‘ … where there was nature and earth, life and water, I saw a desert landscape that was unending, resembling some sort of crater, so devoid of reason and light and spirit that the mind could not grasp it on any sort of conscious level and if you came close the mind would reel backward, unable to take it in. It was a vision so clear and real and vital to me that in its purity it was almost abstract….’

P 374/375.

I used this passage in a piece of work, I was kind of obsessed by it, there where answers in it and others like it, answers to questions I needed answering.

HST: Your stories are flamboyantly loaded with illuminative words, it’s as if you’ve flung a thesaurus into a cauldron of vowels and consonants, and everything has delightfully bubbled over. Do you revel in wordplay?

I don’t know if I revel in it, since I’ve been writing more and more its just become the automatic way that I write, it tends to be the words that race through my brain and as they do I have to assemble them into some sort of order, I do tend to describe things in exhaustive detail and I do enjoy the full gamut of the language, and I find my work quite enjoyable to read afterwards, I like to create a lot of mental imagery with what I write, some of it is quite strange I admit, and some of it is quite bewildering even for me, odd memories dragged up from places inside me that I didn’t even know had been stored. Although I barely even scratch the surface I suspect, when I do occasionally look at a thesaurus I find words that are so strange and bizarre that I think I should use them but I really try and restrain myself with things like this, I have read stories by people who have clearly wrote them first in an understandable way, then thumbed through a thesaurus and inserted these hugely deliberately odd words, and quite frankly I find it a bit off putting and sinister.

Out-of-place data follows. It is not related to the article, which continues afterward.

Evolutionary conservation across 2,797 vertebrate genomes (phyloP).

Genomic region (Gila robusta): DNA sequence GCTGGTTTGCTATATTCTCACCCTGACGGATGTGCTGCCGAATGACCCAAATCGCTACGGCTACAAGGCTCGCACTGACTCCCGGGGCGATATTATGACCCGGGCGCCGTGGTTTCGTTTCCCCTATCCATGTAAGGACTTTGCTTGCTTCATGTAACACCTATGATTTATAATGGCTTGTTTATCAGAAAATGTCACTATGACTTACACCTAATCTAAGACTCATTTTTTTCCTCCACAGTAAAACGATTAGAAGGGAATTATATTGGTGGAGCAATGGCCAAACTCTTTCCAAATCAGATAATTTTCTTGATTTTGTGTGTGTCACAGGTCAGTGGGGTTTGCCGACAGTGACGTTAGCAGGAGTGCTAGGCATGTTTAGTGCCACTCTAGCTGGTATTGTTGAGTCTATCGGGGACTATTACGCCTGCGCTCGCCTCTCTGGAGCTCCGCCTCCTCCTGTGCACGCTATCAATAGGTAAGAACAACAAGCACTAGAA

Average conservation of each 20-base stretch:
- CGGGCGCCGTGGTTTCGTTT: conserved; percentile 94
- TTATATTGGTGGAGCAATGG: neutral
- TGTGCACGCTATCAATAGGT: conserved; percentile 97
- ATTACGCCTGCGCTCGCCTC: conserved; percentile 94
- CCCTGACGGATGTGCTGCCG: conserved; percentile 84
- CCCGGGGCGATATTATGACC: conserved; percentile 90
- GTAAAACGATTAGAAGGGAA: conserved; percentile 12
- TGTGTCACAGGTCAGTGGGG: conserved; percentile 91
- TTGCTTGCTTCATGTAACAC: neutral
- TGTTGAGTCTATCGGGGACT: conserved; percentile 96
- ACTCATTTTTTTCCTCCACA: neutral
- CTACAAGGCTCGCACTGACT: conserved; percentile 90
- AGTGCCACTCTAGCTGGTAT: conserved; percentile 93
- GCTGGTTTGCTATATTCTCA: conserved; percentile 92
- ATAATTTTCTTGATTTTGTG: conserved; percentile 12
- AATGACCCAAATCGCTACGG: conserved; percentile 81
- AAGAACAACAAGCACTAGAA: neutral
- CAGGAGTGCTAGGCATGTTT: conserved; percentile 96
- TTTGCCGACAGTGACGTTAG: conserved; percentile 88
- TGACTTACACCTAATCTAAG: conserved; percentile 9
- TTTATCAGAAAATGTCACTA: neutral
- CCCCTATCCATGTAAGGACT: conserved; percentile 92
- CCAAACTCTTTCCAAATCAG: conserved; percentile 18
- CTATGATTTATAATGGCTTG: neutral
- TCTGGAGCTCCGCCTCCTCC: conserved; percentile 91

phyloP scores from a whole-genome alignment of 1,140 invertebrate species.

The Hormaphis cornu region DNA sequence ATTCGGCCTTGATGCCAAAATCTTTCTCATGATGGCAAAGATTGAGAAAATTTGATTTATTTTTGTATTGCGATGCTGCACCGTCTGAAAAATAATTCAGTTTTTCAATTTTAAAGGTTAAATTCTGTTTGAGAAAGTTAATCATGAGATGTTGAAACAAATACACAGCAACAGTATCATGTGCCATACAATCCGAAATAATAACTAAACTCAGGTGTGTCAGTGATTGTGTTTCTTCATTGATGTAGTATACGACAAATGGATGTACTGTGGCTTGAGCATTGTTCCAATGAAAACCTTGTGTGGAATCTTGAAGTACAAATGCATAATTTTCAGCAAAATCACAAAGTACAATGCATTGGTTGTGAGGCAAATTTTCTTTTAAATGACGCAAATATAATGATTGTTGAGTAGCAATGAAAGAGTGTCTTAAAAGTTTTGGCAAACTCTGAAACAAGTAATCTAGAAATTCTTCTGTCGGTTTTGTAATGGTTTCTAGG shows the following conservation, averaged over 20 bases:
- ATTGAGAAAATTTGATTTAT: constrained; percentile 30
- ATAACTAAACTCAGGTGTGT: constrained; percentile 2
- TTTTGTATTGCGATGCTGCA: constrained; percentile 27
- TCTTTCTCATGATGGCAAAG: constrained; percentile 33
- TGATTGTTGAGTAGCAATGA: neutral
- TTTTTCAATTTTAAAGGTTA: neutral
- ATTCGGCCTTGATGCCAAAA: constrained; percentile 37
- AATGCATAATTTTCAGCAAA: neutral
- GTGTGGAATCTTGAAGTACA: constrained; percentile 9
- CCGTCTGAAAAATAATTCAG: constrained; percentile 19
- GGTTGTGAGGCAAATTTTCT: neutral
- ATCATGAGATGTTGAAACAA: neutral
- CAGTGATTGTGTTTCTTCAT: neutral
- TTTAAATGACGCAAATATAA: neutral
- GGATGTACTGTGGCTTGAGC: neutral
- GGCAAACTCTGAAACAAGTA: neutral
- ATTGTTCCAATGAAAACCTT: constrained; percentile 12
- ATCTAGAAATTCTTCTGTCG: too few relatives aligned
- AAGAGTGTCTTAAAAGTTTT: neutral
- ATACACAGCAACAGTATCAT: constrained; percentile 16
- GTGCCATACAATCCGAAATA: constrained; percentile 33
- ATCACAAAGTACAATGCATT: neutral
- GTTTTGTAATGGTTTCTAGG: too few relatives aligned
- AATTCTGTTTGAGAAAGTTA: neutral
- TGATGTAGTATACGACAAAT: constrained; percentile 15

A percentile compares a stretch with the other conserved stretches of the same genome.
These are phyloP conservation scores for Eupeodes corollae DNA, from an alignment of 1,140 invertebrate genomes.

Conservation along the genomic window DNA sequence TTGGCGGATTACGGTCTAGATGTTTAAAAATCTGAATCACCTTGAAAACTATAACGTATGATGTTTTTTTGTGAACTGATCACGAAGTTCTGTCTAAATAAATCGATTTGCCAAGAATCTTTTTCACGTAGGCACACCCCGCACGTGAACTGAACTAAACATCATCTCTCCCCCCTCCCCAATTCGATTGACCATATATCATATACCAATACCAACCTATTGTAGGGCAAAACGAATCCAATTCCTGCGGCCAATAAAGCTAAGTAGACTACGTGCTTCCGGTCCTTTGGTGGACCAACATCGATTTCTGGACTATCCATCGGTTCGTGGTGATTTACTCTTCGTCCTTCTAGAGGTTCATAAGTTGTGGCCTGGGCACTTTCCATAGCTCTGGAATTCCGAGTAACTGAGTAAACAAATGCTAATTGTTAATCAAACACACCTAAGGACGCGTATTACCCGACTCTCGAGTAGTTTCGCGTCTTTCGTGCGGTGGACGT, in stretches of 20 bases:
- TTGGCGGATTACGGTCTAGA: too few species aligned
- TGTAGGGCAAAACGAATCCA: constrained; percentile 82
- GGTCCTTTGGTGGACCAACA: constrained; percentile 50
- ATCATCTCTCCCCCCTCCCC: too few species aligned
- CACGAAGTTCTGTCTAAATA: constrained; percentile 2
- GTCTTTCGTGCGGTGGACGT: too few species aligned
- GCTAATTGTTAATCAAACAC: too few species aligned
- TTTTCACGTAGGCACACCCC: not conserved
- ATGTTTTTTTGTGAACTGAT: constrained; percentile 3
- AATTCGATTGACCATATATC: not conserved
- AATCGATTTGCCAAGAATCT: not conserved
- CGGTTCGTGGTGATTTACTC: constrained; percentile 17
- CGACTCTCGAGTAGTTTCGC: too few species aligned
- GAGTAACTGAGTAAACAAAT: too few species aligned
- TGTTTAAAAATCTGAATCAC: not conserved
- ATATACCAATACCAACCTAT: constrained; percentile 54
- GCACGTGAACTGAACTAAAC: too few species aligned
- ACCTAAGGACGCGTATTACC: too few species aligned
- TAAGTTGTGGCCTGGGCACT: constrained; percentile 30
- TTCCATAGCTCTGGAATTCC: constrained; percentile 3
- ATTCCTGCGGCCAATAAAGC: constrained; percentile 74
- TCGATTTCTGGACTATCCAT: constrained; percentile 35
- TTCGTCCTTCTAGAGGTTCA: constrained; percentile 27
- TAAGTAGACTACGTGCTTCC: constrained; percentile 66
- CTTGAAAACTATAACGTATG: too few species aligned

HST: Britain’s bumbling coalition has recently been severely criticised about the Government’s Workfare scheme, unpaid workers are getting referred to as “slaves”. Does slavery exist in Britain?

It’s a difficult question to answer, it depends how you define slavery I suppose, in a sense yes, there is an argument that we are, the majority of us work for people, companies, other people control our free time, control our incomes, decide to employ us or let us go, and we imagine that we are free I suppose, with the choices we have and the places we can go to distract ourselves, just as far as the money we have will allow us to go, and somehow this could be equated with slavery, a 21st century comfortable slavery with flashing lights and mobile phones. But the term slavery also conjures up images of ball and chain slavery, of death camps and destruction of pain and torment, of humanities inhumanity, the dripping face in the vomit and so on… this isn’t around us, and that is a very good thing, but sometimes I wonder for how long?, how far would things have to go before that face of authoritarianism is the face we see every day?.

HST: You’re a fan of Liverpool Football Club, what is your take on Kenny Dalglish’s second term at the club? How do you feel that he handled the Suarez / Evra controversy?

For some reason, yes I am a Liverpool follower, fan always seems a strange term, and also this season Its been hard to be one, I’m glad Kenny’s back, he took over when we needed him, Hodgson was a disaster as all us followers knew he would be, I think we are progressing, but it will take time and people need to have patience, there’s a definite media agenda against Liverpool since Dalglish’s return, the press don’t like fairy-tale stories that might work out, the Suarez/Evra contretemps was very ugly, and in some ways I think he handled it fine, he went for the backing of Suarez when all consensus said no, but that’s Dalglish in many ways, he won’t be told what to do, he’s similar to Ferguson in that sense, but it has left him in a strange position I think, his mantra of backing his players no matter what will continue, but the reputation of L.F.C has been damaged, even he would have to accept that, and that’s not good.